Diwali or Deepavali – also known as ‘Festivals of lights’. Diwali is the most pertinent festival of India. All over the world, the Indian communities celebrate Diwali with great zest and fanfaronade. It is a five – day festival where families get together, events are organised, lights and diyas are illuminated, crackers are burst, gorge on sweet delicacies and give away to festivities. It commemorates the thought of victory of good over evil, light over darkness and knowledge over ignorance.

The term ‘Diwali’ originated originally from Sanskrit word ‘Deepavali’ where ‘deepa’ means ‘lights’ and ‘vali’ means ‘row’, i.e., rows of lights. It is celebrated on ‘no moon’ day or on Amabhasya and according to the Hindu calendar, it also suggests the onset of New Year. It is a five day festival – first day be ‘Dhanteras’, second day is ‘Naraka Chaturdashi’, third day be the most important one which is ‘Laksmi Puja Day’ which continues till fourth day, next day be the day of  ‘Govardhan Puja’ or ‘Balipratipada( Padwa)’ and the last day is celebrated as   ‘Bhai dooj’. Diwali is celebrated in countries like  India, Nepal, Sri Lanka, Myanmar, Mauritius, Guyana, Trinidad & Tobago, Suriname, Malaysia, Singapore and Fiji. It is an official holiday on these countries.

India is diversified in its communities, religion, gender, caste, creed and race. Similarly, history, thoughts, beliefs too differ considerably. There exist several beliefs behind celebrating Diwali of several communities and regions. In North India, Diwali is celebrated on the belief that it is the day of homecoming of Lord Rama after defeating Ravana- the evil from 14 years exile. Western India celebrates the festival as the day of worshipping the deity Lakshmi- the avant-courier of happiness and wealth. Bengal and Eastern India celebrates it by venerating Goddess Kali.

Diwali is celebrated by illuminating the whole house by lights and beautiful diyas to commemorate the day with festive exuberance. The lights signify the destruction of inner evil of human – lust, violence, greed, bigotry, and suffering. Rangolis are drawn all over the houses. Houses are clean and washed and then decorated with various decorations. These are the days of hubbub of happiness and joy. Sweet delicacies are made and offered to the guests. Fireworks and crackers are burst till heartfelt wishes. It is a scenic beauty which is spectacular when fireworks are lit which worth the day. Gifts are exchanged between friends and families with the motive of wishing the other good will and success. Prayers are offered to ganesha and lakshmi all over the world.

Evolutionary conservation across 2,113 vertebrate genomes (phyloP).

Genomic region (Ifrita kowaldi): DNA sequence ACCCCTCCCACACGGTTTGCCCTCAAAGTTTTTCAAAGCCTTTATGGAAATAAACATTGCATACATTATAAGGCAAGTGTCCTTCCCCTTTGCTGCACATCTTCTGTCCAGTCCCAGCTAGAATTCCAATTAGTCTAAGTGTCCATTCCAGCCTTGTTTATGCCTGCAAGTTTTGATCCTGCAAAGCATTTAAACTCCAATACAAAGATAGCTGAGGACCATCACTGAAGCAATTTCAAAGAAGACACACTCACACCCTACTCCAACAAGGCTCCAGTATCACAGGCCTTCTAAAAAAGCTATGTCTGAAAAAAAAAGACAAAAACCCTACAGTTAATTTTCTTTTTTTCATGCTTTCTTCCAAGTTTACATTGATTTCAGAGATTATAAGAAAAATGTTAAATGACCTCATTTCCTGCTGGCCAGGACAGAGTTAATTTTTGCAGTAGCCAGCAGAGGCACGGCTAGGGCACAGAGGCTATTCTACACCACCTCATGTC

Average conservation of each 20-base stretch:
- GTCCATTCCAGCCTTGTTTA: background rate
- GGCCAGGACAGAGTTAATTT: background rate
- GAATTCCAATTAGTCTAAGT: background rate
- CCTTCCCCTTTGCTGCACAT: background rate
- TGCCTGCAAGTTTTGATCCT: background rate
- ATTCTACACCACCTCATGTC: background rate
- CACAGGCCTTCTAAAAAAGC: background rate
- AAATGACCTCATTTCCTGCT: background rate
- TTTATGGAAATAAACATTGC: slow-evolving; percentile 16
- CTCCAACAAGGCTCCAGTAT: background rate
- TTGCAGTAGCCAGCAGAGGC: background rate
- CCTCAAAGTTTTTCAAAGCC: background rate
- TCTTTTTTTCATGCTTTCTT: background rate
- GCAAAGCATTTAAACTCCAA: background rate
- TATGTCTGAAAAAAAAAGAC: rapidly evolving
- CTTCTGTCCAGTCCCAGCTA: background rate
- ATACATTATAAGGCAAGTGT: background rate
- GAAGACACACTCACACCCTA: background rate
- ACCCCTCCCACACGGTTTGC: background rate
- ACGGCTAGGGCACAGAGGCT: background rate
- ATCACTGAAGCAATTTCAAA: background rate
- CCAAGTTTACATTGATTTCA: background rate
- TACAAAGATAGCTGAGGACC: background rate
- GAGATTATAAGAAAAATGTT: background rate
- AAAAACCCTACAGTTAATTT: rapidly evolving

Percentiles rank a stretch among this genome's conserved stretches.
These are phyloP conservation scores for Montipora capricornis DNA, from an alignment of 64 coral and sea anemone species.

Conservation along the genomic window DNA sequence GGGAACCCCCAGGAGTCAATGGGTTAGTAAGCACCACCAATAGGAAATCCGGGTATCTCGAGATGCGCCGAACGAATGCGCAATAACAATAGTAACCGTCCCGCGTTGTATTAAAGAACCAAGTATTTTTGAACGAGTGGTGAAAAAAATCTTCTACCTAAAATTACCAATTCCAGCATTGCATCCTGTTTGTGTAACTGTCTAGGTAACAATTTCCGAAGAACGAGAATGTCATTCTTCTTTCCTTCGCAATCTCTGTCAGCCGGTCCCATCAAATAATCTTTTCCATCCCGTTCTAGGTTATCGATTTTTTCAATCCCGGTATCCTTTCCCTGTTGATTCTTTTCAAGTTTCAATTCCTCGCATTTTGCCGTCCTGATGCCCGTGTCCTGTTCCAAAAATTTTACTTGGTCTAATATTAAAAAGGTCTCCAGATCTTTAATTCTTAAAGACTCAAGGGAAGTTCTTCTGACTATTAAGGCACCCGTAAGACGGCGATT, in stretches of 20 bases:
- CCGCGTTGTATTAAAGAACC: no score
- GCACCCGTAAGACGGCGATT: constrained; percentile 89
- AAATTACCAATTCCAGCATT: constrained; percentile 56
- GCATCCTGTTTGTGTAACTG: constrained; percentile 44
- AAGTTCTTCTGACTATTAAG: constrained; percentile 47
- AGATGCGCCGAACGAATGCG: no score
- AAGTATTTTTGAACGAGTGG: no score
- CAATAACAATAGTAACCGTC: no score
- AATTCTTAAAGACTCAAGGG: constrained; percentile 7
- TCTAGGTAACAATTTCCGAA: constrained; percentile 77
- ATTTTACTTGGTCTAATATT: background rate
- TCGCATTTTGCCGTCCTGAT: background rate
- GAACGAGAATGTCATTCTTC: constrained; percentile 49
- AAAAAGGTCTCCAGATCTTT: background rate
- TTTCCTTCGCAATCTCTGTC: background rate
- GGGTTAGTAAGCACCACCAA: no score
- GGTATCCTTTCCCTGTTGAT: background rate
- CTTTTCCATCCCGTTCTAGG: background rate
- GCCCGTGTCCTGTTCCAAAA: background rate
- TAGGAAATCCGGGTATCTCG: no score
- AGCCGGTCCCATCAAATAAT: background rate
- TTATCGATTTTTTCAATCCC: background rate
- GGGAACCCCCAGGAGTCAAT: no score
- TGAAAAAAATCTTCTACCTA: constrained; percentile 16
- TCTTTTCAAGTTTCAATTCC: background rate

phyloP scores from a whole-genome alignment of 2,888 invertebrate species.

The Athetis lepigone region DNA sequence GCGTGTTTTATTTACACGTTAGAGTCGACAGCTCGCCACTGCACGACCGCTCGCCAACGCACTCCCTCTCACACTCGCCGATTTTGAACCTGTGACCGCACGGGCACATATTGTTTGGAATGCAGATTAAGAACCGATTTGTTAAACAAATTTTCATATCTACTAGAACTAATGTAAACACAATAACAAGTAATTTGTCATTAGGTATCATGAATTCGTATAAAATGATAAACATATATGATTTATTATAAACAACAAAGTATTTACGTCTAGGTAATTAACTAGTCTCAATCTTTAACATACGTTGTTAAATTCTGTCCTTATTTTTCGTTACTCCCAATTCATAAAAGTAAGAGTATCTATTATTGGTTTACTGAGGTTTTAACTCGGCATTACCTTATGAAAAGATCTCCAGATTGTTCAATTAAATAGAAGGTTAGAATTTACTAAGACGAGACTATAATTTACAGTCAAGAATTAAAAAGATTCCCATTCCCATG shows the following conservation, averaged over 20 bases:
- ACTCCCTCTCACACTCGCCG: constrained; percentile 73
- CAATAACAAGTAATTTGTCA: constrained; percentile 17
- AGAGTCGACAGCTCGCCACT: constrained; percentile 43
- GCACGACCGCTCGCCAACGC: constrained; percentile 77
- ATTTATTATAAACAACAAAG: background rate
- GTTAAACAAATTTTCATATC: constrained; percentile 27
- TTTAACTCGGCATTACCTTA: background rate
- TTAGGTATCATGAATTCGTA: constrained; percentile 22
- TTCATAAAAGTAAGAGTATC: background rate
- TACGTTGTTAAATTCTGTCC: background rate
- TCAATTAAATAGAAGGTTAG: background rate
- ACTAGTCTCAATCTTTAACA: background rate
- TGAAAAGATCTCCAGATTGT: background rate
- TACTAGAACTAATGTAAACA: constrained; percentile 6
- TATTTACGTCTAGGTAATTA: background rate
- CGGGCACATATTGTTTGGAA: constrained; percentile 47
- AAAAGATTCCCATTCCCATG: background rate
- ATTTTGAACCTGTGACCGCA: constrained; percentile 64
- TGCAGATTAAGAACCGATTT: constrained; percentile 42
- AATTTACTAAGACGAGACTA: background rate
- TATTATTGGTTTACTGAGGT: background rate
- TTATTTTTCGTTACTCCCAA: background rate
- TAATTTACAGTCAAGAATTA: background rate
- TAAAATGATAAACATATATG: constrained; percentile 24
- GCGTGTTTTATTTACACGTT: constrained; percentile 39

Diwali celebrations are loud and vibrant. It is celebrated every year with great enthusiasm. Not only Diwali is now confined to Hindu or Indian culture, but it has been adhered by several other countries like US, Australia, New Zealand. Diwali unites all. It is everyone’s festival because it is the festival for truth, good, and happiness. Diwali not only means burning candles, eating sweets or exchanging gifts. It signifies the rediscovery of one own inner self. This festival is illuminated with such luminescence that there is no place for darkness or evil to exist. It symbolises to bring positivity, happiness, hope, prosperity, love and success.

Wishing everyone a very happy and prosperous Diwali.

With Regards

Ditipria Das